Catching up with Margaret James!

Margaret James 1

Welcome back, Margaret! I was amazed when I realised that you were my first guest in 2013!

I was amazed, too! My goodness, doesn’t time fly? Perhaps this is because writing a novel is such a long process and sometimes another year goes by without us really noticing? It’s very good to be back. I see that since we were last in contact you’ve had several of your books published by Endeavour Press.  Many congratulations!

Thank you! I love the cover of your new novel ‘Girl in Red Velvet’, which is book 6 in the Charton Minster Series. What inspired you to create this series?


The inspiration for the Charton Minster stories was driving past a country house in Dorset at least a decade ago. I wondered who lived there and later that evening my imagination started to run riot, conjuring up a whole family and their descendents. The first novel in the series is The Silver Locket, which is Rose Courtenay’s story. The subsequent five novels are about Rose’s children and grandchildren and even her great grandchildren.

Who is the ‘Girl’ in Red Velvet?

The girl in Girl in Red Velvet is Rose Courtenay’s granddaughter Lily Denham, who goes to university in the 1960s and meets two men who become her friends, the three of them have some great fun together, but then Lily finds she is falling in love with both of them. She makes a choice which looks as if it will turn out to be a very bad choice indeed. Or will it? What do all three of these people want and how will they get it? I hope I’ve given them plenty of challenges but that I’ve also given all their stories satisfying endings.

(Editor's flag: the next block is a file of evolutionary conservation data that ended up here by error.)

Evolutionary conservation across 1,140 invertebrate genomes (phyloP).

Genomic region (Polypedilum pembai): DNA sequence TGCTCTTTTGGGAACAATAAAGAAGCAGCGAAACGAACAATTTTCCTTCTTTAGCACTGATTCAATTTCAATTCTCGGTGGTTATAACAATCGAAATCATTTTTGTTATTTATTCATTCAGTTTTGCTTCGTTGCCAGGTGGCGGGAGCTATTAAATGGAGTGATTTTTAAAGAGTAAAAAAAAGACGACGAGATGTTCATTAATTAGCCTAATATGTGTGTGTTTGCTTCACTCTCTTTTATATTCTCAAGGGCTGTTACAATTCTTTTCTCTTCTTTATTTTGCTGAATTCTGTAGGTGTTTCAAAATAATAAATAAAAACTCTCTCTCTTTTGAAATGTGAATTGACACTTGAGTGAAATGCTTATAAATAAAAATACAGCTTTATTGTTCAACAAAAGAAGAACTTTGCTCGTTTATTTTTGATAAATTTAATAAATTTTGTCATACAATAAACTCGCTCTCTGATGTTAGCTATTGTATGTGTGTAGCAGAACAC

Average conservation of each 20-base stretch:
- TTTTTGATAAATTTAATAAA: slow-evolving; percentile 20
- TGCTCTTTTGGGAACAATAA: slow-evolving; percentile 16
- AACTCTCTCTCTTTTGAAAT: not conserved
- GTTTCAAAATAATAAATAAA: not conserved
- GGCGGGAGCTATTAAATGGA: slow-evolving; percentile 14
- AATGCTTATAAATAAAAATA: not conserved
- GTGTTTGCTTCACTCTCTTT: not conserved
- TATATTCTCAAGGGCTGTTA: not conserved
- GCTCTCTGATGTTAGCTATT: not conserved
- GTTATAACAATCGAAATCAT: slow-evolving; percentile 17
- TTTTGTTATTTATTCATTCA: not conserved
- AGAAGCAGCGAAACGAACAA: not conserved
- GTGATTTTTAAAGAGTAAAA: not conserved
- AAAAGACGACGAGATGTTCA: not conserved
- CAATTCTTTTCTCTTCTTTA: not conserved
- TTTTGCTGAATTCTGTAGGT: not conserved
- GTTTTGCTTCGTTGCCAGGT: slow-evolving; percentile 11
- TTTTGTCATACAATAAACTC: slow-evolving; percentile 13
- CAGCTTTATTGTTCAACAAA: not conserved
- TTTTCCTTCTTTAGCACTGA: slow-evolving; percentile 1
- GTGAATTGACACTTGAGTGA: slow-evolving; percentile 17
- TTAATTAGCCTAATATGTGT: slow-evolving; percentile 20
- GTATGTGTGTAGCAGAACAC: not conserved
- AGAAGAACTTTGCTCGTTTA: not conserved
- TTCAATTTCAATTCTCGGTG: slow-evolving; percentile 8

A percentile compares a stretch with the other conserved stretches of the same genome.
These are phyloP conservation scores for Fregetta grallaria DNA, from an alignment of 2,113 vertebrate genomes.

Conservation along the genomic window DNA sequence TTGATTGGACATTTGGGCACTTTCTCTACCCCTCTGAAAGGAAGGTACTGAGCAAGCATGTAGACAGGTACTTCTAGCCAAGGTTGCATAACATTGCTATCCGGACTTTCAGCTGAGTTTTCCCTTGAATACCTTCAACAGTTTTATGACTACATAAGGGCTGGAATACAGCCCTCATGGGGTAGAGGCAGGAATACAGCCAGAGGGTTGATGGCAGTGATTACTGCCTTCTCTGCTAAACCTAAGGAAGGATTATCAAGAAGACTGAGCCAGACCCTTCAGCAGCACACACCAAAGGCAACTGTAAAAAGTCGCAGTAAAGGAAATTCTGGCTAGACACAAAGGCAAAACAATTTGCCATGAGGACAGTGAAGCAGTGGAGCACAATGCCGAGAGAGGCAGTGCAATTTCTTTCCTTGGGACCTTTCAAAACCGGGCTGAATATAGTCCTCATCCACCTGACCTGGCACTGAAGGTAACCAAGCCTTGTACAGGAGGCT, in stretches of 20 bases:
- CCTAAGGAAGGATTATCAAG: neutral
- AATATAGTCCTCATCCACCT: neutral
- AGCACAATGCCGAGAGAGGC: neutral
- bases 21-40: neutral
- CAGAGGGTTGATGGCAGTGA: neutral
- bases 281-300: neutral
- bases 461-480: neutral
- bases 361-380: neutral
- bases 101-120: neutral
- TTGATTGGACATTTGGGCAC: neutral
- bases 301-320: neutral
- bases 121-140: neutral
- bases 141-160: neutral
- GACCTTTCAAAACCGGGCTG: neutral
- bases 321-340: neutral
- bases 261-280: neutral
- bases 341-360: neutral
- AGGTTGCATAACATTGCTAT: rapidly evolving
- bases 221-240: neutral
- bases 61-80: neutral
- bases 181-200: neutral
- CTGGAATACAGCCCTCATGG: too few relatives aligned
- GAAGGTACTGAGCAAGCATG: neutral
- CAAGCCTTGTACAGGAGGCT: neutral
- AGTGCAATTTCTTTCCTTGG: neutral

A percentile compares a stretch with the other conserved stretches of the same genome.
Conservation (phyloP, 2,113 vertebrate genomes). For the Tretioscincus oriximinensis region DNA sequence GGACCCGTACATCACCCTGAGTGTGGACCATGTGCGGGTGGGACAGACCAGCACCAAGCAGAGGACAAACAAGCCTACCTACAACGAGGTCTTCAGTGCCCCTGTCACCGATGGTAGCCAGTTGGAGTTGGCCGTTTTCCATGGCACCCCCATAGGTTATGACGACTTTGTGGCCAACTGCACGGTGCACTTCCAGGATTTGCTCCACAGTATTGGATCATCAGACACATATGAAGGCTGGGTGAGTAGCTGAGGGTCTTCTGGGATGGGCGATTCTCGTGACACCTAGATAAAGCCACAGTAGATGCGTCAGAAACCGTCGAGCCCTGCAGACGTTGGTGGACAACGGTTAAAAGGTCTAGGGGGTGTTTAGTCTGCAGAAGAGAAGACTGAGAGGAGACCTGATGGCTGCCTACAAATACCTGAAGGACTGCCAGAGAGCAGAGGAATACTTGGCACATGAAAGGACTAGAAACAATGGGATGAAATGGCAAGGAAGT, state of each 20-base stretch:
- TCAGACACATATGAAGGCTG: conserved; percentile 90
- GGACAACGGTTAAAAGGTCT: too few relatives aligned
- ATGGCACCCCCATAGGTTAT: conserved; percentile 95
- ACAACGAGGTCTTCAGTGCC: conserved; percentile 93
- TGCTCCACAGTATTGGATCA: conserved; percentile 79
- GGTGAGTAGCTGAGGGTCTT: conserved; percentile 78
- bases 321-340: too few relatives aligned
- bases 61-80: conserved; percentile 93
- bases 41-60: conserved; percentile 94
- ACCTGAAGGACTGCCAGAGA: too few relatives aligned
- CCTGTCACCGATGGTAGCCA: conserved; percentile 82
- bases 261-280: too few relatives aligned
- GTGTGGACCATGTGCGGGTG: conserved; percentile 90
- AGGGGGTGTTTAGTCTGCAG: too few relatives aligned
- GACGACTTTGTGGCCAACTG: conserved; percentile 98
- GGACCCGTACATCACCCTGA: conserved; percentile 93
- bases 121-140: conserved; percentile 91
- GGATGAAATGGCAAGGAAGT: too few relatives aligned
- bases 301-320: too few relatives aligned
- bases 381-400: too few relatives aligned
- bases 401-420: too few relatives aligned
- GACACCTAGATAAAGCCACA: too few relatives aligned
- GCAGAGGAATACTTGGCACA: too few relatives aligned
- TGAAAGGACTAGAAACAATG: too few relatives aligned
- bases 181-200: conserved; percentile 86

Do you remember the 60s with fondness?

I do because I was young and at university myself and having a lovely time living away from home. It’s quite difficult for younger people alive today to realise what a huge place the world was then. I went from living in a small rural community where I never met anyone who wasn’t British and white to living in a big city where I met and made friends with people from all over the world.

What is next for Creative Writing Matters?

We’re expanding our range of writing-related services all the time. We run two major international competitions (The Exeter Novel Prize and the Exeter Story Prize which incorporates the Trisha Ashley Award for a humorous story) and we offer mentoring and various shorter courses and smaller competitions, too. We’ve found that offering feedback on competition entries has proved very popular so next year we will be doing more in that respect by offering feedback on some of our short story competitions as well as on entries for the Exeter Novel Prize.

What is next for Margaret?

It’s reading the entries for this year’s Exeter Story Prize, which closed on 30 April. We’re constantly astonished and impressed by the range and quality of entries, so although this is a pleasurable task it’s always quite demanding, too.

I wish you every success with all your amazing ventures. Reader’s can follow Margaret on: Facebook Twitter    or you can visit  Margaret’s blog

An interview with Margaret James


You have written many historical and contemporary romantic novels as well as being a prolific journalist and inspiring writing tutor. Could you take us back to the beginning of your career and tell us when your desire to be a novelist began?